Mr. Kennedy

Doug Kennedy

President

Kennedy Training Network

Doug Kennedy is president of the Kennedy Training Network, Inc. a leading provider of hotel sales, guest service, reservations and front desk training programs and telephone mystery shopping services for the lodging and hospitality industry. Mr. Kennedy has been a fixture on the industry’s conference circuit for hotel companies, brands and associations for more than two decades. It is estimated that over 15,000 others have participated in training workshops and seminars he has presented personally throughout the United States, Canada and Mexico, as well as in places like Sao Paulo, Brazil, Singapore, Kaula Lumpur , Malaysia, Sophia, Bulgaria, Frankfurt, Germany, Florence, Italy, Amsterdam, Netherlands, Kiev, Ukraine, and Moscow Russia.

Since 1996, Mr. Kennedy’s monthly training articles have been published worldwide, making him one of the most widely read hospitality industry authorities. He is the author of “So You REALLY Like Working With People? - Five Principles for Hospitality Excellence.”

Before launching his first hotel training company as a young 20-something entrepreneur in 1989, Mr. Kennedy started his career working as a bellman during his college years for Marriott’s 125th property, the Griffin Gate Resort. He also spent his early years working in front office management and sales for prestigious hotels such as The Stanhope in New York, The Mayfair House in Coconut Grove, and Doral Golf Resort in Miami. From 1991 to 2003 was the co-founder and President of HSA International and from 2003 – 2007 he was the founding advisor of the Hospitality Sales & Marketing Association International‘s (HSMAI) Revenue Management Advisory Board.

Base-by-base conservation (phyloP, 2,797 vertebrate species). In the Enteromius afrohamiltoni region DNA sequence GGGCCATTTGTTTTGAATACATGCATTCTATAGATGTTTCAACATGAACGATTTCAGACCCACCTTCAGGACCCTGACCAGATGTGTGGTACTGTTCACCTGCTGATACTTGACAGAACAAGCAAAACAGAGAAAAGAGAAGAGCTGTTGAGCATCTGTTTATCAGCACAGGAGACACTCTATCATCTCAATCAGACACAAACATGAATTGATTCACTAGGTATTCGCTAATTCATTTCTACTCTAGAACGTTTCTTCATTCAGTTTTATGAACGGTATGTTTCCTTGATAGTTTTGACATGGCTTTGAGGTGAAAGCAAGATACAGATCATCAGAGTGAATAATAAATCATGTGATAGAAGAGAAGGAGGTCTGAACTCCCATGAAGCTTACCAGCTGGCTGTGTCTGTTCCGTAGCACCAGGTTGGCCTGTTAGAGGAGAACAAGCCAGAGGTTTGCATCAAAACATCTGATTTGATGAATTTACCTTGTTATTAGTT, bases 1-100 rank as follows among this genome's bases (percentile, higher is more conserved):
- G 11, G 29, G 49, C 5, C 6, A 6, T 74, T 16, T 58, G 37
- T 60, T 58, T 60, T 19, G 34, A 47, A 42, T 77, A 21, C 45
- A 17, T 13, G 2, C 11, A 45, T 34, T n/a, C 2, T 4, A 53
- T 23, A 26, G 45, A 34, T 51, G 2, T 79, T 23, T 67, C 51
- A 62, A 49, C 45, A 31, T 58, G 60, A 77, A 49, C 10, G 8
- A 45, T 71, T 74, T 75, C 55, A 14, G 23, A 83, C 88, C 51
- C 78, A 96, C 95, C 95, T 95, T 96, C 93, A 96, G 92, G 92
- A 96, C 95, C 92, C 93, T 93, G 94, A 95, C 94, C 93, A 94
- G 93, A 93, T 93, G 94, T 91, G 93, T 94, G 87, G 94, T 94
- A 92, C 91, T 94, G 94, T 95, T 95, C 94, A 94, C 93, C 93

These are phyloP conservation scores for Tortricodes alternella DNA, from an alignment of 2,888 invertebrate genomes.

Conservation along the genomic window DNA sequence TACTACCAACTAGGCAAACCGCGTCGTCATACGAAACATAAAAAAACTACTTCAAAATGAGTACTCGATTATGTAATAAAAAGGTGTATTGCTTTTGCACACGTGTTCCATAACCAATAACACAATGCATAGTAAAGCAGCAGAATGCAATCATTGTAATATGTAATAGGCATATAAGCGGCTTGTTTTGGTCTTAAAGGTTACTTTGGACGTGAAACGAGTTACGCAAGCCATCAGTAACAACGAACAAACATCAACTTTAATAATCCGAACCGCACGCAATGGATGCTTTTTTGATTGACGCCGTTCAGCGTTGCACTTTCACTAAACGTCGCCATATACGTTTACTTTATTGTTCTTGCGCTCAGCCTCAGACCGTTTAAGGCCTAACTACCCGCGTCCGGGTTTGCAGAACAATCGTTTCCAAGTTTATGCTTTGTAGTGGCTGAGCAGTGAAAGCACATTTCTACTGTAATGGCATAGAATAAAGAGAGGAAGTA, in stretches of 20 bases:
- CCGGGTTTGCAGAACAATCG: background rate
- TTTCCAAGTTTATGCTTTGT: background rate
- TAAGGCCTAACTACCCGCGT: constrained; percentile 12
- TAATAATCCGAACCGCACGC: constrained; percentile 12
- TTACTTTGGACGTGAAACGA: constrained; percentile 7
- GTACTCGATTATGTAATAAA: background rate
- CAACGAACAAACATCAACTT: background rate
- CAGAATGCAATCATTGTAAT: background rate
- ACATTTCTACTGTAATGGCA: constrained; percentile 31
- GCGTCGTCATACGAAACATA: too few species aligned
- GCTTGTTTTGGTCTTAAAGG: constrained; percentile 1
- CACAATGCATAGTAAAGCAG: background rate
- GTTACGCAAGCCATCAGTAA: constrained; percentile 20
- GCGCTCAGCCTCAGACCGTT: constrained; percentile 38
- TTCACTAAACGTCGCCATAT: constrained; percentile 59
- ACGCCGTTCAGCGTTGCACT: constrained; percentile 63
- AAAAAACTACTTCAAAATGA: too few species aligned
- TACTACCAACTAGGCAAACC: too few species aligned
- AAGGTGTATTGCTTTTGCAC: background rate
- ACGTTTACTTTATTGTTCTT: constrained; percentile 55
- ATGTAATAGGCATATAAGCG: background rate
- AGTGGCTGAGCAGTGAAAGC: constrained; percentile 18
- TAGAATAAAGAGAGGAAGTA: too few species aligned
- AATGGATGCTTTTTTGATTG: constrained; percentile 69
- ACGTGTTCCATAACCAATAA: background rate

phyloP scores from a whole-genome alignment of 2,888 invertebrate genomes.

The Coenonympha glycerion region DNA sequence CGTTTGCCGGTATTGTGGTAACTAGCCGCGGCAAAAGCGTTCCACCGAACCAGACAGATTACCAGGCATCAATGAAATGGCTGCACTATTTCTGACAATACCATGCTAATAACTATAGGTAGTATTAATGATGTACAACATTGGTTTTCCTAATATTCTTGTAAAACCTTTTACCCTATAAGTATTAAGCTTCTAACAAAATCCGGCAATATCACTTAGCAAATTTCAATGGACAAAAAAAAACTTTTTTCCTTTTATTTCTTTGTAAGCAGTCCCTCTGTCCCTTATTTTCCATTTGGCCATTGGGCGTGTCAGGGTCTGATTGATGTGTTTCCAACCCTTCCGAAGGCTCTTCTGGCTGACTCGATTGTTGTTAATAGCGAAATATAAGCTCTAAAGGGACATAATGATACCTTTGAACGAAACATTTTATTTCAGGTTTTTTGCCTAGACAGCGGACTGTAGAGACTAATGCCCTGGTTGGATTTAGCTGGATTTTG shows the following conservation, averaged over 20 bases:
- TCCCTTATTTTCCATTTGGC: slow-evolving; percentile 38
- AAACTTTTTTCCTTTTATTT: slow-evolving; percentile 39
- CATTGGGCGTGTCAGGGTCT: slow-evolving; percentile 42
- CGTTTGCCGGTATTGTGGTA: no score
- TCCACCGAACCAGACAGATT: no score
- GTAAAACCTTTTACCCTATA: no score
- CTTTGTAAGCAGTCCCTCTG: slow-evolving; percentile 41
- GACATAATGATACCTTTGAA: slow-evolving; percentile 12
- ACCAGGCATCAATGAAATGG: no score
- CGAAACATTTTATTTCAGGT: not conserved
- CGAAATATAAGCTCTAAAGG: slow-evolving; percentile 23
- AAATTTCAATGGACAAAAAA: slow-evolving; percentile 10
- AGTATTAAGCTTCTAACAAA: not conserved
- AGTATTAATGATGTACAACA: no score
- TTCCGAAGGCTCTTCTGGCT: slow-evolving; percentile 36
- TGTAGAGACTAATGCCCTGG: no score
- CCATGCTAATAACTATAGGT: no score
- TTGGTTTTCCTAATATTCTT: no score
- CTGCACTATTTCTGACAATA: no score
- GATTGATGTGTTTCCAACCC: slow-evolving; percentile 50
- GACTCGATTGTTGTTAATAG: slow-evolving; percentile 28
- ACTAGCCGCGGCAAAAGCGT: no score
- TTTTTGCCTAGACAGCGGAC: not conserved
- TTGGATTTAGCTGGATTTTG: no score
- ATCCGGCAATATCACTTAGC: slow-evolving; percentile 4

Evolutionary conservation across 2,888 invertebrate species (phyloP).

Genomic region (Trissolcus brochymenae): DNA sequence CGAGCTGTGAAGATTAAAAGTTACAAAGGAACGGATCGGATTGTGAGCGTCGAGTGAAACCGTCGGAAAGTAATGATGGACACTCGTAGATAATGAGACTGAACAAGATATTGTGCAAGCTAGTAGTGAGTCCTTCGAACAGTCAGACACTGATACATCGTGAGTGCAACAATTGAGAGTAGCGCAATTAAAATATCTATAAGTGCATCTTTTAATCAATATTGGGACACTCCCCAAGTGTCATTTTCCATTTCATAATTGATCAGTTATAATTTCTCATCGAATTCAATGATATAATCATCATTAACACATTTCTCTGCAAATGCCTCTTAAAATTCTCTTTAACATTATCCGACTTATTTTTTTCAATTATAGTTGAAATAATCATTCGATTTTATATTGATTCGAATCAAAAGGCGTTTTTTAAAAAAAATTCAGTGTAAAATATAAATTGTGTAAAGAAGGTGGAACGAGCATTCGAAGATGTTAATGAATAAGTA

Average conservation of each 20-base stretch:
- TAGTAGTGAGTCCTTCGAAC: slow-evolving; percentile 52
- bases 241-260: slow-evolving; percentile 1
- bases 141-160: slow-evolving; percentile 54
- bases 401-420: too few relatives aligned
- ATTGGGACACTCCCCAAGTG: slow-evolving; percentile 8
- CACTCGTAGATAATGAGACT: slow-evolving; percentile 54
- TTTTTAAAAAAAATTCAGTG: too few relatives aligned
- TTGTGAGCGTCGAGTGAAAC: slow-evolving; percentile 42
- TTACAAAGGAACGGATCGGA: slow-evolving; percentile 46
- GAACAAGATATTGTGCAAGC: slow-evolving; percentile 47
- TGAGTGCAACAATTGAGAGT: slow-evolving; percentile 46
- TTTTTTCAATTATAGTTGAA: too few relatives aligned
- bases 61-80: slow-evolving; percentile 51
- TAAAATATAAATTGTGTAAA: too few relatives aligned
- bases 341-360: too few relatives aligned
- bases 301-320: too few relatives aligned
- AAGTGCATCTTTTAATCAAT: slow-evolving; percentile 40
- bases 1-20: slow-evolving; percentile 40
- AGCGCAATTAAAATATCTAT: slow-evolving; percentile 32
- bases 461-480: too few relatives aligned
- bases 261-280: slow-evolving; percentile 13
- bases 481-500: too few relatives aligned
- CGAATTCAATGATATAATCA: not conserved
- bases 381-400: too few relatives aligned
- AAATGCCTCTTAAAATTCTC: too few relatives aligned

Please visit http://www.kennedytrainingnetwork.com for more information.

Mr. Kennedy can be contacted at 866-922-4662 or doug@kennedytrainingnetwork.com

Coming Up In The April Online Hotel Business Review




Feature Focus
Guest Service: The Personalized Experience
In the not-too-distant future, when guests arrive at a hotel, they will check themselves in using a kiosk in the lobby, by- passing a stop at the front desk. When they call room service to order food, it will be from a hotel mobile tablet, practically eliminating any contact with friendly service people. Though these inevitable developments will likely result in delivered to their door by a robot. When they visit a restaurant, their orders will be placed and the bill will be paid some staff reduction, there is a silver lining – all the remaining hotel staff can be laser-focused on providing guests with the best possible service available. And for most guests, that means being the beneficiary of a personalized experience from the hotel. According to a recent Yahoo survey, 78 percent of hotel guests expressed a desire for some kind of personalization. They are seeking services that not only make them feel welcomed, but valued, and cause them to feel good about themselves. Hotels must strive to establish an emotional bond with their guests, the kind of bond that creates guest loyalty and brings them back time and again. But providing personalized service is more than knowing your guests by name. It’s leaving a bottle of wine in the room of a couple celebrating their anniversary, or knowing which guest enjoys having a fresh cup of coffee brought to their room as part of a wake-up call. It’s the small, thoughtful, personal gestures that matter most and produce the greatest effect. The April issue of the Hotel Business Review will document what some leading hotels are doing to cultivate and manage guest satisfaction in their operations.